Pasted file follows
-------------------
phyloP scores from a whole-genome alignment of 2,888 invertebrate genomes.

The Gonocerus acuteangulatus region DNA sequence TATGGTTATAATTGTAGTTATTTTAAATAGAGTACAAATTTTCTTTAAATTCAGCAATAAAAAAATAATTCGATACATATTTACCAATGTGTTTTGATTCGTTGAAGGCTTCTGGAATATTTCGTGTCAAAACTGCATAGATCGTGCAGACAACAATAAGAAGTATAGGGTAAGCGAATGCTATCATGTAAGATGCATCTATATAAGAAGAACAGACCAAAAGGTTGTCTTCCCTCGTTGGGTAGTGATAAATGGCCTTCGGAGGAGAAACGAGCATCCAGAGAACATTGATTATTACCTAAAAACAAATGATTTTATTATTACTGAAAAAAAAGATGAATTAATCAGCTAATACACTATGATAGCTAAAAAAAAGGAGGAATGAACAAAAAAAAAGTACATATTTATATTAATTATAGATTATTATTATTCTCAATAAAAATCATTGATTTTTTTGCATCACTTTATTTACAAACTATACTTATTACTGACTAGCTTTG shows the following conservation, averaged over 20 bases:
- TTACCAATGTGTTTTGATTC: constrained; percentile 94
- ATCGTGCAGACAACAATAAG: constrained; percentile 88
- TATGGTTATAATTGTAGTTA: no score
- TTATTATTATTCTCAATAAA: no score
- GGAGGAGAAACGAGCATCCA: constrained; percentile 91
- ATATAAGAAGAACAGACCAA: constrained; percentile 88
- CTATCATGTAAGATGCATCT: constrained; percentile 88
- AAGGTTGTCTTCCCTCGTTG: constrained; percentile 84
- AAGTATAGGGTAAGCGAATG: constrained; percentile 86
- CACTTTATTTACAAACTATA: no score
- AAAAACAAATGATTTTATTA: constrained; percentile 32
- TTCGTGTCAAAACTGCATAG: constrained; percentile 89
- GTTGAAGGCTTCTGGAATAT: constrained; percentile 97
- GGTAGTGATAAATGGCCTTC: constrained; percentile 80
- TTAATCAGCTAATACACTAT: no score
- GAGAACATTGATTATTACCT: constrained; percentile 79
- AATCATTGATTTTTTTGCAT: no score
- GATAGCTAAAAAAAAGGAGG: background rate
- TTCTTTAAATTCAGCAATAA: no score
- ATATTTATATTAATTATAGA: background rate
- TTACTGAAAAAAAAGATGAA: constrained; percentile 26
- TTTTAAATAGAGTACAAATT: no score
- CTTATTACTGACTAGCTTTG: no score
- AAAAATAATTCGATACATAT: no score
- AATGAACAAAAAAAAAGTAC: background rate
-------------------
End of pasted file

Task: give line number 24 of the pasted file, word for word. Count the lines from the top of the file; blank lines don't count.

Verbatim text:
- TTTTAAATAGAGTACAAATT: no score